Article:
It’s so easy to write your achievements off as nothing when it seems like people around you are achieving way more and doing it way easier.

Question 3: How do I get better?

This question led to the self-improvement phase, which was just me trying to do everything that I thought a good medical student should do.

I planned my day the night before, woke up early, exercised, meal-prepped, scheduled set times to study, worked hard for long hours, helped make resources and run events for the cohort and – don’t forget work-life balance – I even dabbled in meditation and made time and go out with my friends.

I was doing everything right… yet I was completely and utterly miserable.

Question 4: Why am I so unhappy?

On paper, my work-life balance looked impeccable. I was working towards a version of myself that I’d previously compared myself to and aspired to be. I’d still compare myself to others, but like a disciplined medical student, I’d schedule in steps to adopt their habits and add them to my own routine.

But I started to lose interest in activities that I once loved – exercise became a chore, I was no longer excited about medicine, music didn’t interest me and going out with my friends was just another checkbox on my to-do list.

I used to be such a driven, passionate person who (to the detriment of my productivity) couldn’t resist a chat with a friend or friend-to-be. But now, I felt empty and hopeless, and in the obsessive pursuit of perfection, I felt like I didn’t even know myself anymore.

Question 5: What now?

Being about a year later now, I can’t say that I never have doubts about my abilities, or that I never wish that I could be more like someone else.

But now I do things to enjoy them, not because I think I should be doing them, and I no longer put so much pressure on myself to do the best in everything.

Take it from me when I say that chasing an idealised version of what I thought was the quintessential medical student did not make me happy. Waking up dreading the day ahead and experiencing chronic dissatisfaction surrounding every area of my life was in no way worth the superficial gratification that I got from trying to be impressive on paper.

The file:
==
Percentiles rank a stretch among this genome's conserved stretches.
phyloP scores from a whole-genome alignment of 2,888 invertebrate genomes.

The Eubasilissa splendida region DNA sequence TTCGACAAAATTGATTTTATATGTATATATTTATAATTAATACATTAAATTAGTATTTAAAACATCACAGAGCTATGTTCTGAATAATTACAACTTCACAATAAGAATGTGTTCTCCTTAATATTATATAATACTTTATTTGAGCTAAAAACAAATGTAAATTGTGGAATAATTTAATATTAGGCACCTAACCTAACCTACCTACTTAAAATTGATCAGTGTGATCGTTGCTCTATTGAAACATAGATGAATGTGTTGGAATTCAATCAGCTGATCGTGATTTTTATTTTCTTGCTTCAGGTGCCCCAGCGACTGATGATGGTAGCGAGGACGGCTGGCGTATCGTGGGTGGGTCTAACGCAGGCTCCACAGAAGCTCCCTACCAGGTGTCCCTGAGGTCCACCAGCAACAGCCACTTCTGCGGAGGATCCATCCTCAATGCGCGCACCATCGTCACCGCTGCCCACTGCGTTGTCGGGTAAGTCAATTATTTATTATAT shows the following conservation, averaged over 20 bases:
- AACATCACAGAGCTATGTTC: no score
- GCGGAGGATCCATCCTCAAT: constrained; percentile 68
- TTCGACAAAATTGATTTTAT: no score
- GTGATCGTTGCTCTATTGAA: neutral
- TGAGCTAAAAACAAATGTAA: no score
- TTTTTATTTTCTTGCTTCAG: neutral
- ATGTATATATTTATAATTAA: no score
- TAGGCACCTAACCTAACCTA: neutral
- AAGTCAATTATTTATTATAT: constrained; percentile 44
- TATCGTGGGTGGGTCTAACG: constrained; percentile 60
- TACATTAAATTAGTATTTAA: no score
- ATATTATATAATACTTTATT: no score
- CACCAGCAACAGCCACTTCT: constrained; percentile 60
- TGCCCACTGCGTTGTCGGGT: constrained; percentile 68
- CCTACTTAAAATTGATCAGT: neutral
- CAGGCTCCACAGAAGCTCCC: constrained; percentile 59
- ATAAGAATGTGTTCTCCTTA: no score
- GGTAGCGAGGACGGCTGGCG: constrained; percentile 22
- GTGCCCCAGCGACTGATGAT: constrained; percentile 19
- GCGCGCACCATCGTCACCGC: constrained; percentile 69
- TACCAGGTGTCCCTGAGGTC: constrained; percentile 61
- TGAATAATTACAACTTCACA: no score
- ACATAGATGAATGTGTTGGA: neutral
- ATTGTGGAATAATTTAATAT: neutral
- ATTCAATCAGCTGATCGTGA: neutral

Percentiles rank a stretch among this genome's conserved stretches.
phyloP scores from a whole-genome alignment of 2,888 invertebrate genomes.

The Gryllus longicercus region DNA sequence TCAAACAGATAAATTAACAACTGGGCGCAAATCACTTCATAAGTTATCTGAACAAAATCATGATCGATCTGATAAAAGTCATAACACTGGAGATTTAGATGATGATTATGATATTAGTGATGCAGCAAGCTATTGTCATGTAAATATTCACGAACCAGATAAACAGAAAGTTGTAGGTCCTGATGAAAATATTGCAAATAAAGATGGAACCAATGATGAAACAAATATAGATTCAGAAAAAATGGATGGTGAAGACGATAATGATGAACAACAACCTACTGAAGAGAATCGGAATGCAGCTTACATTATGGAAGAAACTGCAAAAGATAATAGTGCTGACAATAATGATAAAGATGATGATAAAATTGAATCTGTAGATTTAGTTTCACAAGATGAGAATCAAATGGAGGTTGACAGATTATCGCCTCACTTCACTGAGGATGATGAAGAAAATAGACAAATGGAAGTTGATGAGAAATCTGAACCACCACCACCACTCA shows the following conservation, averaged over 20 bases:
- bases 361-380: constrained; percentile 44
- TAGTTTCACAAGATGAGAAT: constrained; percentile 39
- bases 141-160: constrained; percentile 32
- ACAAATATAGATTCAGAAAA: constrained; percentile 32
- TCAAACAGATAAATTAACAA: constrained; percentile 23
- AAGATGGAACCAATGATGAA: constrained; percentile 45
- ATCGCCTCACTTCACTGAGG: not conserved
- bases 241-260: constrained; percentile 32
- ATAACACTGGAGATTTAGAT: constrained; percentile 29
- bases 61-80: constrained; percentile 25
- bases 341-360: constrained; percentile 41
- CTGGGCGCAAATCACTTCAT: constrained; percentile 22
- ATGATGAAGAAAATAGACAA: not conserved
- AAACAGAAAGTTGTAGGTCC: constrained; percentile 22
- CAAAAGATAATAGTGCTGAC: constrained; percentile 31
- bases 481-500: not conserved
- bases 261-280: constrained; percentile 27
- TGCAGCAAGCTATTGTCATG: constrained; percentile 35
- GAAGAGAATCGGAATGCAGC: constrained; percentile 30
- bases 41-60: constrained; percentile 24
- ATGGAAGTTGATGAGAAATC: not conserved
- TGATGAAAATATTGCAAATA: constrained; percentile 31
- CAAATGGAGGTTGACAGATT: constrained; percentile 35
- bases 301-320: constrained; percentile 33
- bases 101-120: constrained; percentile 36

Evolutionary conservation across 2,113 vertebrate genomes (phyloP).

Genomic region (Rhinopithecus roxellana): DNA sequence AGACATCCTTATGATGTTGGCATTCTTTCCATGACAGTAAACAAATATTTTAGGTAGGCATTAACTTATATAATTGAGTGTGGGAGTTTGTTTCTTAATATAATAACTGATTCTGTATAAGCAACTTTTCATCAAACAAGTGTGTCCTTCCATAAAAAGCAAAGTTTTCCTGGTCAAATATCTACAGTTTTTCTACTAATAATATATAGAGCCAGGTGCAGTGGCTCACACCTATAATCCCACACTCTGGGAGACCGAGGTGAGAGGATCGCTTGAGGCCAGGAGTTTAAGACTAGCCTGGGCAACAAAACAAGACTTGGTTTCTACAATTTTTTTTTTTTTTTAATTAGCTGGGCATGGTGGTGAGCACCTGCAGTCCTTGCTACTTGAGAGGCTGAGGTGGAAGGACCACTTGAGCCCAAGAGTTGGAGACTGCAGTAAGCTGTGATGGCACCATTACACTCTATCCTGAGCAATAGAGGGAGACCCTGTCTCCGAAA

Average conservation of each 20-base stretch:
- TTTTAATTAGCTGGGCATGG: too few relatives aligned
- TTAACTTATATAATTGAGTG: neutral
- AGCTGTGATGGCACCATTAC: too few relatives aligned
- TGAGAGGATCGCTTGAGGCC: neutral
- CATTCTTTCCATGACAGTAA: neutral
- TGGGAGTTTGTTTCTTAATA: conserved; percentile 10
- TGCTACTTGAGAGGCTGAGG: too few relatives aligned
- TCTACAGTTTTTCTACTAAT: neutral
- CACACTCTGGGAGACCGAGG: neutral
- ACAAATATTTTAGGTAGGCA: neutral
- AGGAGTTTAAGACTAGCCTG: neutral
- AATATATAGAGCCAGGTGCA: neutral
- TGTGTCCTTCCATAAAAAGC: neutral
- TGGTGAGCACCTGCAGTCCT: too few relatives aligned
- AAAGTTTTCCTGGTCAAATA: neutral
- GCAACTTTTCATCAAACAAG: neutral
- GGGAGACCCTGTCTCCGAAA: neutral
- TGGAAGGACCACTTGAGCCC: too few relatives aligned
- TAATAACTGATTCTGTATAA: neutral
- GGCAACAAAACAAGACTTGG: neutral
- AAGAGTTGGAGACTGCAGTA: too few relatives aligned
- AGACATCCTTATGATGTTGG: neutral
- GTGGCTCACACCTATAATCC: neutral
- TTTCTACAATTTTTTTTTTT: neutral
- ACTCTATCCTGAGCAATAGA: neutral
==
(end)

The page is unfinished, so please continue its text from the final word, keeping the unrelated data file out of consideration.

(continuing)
It took a lot of self-reflection on who I really was as a person, and it took a lot of time to rediscover things that I loved. At times, it felt like I was taking one step forward and sixty steps back, but I can now confidently say that I’m much happier and more confident in who I am as a person.

And instead of asking how everyone is better than me, I’m constantly asking myself:

Question 6: How can I be the happiest version of myself?

Wellbeing Wednesdays: Meditations on Mindfulness, by Emil Edirisinghe

In this instalment of our Wellbeing Wednesdays series, Emil Edirisinghe shares some interesting reflections on mindfulness. That often-dismissed practice of meditation can, according to Emil, have a bigger impact thank you think!

We all know that meditation is good for us – we’ve seen the lectures from Craig Hassed, we’ve seen the news segments, we might’ve even seen an inspirational YouTube video about some millionaire who wakes up at 5am everyday to meditate. Much like exercise, reading or eating healthy, we know that building the habit of meditation would be beneficial to our lives, yet many of us (including myself) struggle to do it.

This article isn’t intended to shame those of us who struggle to build these habits – I am certainly one of these people, and that’s OK! Everyone has their own struggles, and managing to eat healthy, exercise, read and meditate is a gargantuan, if not, impossible task (my scarcely used gym membership attests to this). Rather, I want to share my personal experiences with meditation and its positive outcomes in the hope that it can encourage you to try building this habit yourselves. Even if it doesn’t become an infallible part of your routine, I hope that simply trying to incorporate this habit will be a positive experience in itself!

Personally, I have been able to maintain the habit of meditating intermittently for the past 12 months, and I have found that it has offered enormous benefit to my mindset, focus and emotional wellbeing. These words have a relatively intangible meaning by themselves, so I’d like to share some concrete examples of how these benefits have manifested in my life.